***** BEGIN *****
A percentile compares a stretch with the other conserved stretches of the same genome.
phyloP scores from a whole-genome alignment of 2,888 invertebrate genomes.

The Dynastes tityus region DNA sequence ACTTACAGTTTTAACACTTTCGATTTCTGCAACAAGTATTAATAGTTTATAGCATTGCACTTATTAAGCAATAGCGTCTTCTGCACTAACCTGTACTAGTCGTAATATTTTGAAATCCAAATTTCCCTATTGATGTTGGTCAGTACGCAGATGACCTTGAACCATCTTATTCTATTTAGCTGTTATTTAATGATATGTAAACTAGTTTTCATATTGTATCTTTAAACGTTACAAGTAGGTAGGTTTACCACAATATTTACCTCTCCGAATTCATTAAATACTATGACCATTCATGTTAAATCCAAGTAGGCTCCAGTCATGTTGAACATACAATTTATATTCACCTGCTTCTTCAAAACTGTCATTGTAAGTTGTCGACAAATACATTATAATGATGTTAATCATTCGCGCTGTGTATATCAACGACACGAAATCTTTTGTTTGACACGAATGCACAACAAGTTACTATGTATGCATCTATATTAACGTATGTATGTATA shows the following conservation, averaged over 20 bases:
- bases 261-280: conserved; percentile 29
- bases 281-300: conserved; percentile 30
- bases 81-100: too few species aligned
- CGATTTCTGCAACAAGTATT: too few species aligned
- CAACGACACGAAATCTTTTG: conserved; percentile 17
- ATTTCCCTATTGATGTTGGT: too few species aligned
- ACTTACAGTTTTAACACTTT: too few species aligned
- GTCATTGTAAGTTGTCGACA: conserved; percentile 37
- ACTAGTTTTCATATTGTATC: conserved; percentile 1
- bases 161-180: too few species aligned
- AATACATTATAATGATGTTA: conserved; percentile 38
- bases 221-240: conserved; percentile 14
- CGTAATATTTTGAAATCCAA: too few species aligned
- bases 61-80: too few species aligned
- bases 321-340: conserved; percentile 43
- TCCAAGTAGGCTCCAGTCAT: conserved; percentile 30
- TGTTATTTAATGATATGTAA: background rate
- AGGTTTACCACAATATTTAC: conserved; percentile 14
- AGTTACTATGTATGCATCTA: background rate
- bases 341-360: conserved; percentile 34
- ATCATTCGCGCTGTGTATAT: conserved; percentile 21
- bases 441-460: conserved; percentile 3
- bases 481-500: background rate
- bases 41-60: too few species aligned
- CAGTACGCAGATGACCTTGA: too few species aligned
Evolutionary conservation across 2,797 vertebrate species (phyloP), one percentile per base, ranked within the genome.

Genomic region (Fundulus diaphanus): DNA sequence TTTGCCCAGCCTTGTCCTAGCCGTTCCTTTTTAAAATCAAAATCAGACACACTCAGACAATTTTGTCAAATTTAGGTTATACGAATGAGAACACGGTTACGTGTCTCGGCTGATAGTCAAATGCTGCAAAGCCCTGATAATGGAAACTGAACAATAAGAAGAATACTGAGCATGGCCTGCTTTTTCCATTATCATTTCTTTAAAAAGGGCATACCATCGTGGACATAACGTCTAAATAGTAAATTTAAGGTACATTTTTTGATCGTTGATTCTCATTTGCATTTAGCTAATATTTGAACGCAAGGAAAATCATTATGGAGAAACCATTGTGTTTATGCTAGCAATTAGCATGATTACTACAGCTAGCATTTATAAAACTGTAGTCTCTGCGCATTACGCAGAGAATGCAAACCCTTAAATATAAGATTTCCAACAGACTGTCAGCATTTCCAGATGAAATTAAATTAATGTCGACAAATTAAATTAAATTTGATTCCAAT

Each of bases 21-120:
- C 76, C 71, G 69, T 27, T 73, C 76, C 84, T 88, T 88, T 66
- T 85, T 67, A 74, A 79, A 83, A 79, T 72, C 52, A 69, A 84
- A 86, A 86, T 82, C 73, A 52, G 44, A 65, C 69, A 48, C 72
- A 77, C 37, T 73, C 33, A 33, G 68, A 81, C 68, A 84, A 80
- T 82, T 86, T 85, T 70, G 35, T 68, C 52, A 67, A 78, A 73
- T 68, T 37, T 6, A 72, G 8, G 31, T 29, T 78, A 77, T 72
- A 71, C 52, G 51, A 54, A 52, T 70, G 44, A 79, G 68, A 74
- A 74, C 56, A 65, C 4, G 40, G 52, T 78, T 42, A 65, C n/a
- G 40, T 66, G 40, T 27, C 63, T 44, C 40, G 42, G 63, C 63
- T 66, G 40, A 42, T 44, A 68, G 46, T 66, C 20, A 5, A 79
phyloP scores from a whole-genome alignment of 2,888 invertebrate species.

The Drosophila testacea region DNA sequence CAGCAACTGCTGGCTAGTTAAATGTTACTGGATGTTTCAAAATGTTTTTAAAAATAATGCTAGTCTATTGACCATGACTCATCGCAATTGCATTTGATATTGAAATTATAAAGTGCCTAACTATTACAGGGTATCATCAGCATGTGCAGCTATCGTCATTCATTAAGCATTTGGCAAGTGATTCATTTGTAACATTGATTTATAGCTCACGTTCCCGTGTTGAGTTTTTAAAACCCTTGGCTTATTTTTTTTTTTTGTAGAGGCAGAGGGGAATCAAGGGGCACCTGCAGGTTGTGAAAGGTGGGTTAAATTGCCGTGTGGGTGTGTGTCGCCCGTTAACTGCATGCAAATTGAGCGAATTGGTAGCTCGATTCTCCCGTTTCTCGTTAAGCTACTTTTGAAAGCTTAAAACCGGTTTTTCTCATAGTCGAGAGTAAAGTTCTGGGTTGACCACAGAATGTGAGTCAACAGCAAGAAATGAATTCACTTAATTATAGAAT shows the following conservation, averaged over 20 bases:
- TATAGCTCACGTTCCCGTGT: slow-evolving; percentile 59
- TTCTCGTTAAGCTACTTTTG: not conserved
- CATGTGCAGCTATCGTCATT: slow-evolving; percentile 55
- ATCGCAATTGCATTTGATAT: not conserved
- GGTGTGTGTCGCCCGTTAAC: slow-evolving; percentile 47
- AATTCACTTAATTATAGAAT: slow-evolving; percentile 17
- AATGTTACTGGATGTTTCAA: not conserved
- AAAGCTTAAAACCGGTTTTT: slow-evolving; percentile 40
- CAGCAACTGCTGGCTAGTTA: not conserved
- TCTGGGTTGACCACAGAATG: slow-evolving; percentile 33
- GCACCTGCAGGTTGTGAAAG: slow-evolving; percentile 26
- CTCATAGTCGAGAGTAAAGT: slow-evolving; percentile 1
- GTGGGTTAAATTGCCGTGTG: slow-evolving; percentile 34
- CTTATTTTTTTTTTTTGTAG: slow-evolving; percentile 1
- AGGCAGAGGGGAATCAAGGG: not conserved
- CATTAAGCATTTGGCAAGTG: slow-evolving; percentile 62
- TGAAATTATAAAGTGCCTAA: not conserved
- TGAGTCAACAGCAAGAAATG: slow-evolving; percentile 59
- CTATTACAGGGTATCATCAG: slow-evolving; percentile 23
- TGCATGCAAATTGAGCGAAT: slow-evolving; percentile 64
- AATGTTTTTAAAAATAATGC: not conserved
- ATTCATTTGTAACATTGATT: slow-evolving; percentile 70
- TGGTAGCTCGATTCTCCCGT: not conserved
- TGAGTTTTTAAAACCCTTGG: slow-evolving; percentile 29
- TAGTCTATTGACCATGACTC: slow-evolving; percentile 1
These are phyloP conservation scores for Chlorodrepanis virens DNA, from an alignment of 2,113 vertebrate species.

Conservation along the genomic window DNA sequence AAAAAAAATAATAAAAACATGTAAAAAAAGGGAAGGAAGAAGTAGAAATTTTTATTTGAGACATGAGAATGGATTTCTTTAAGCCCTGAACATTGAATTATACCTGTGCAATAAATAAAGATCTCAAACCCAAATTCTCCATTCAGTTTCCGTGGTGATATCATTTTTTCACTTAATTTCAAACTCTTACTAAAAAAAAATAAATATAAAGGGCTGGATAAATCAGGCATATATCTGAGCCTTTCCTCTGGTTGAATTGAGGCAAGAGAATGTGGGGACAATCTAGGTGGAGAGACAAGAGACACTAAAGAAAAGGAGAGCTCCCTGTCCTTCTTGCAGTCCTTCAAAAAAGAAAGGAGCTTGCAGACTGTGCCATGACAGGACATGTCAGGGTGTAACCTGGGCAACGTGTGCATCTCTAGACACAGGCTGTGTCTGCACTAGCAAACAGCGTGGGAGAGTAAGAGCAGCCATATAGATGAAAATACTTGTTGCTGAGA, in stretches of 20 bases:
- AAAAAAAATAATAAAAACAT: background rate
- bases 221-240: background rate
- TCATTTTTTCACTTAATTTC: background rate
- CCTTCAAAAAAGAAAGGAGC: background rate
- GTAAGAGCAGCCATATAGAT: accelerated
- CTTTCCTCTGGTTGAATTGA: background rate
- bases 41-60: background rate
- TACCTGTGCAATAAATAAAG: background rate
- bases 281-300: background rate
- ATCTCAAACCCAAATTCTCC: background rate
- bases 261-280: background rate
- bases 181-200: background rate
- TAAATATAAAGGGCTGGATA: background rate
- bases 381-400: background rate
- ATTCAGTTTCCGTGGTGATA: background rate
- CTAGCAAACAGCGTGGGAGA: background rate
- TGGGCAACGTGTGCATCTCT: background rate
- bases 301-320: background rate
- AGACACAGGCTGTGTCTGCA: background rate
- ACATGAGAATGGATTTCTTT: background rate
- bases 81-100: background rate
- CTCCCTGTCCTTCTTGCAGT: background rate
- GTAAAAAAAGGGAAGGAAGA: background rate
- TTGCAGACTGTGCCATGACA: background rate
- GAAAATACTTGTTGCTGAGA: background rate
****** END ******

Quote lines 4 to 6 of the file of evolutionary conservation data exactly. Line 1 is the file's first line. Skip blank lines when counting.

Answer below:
- bases 261-280: conserved; percentile 29
- bases 281-300: conserved; percentile 30
- bases 81-100: too few species aligned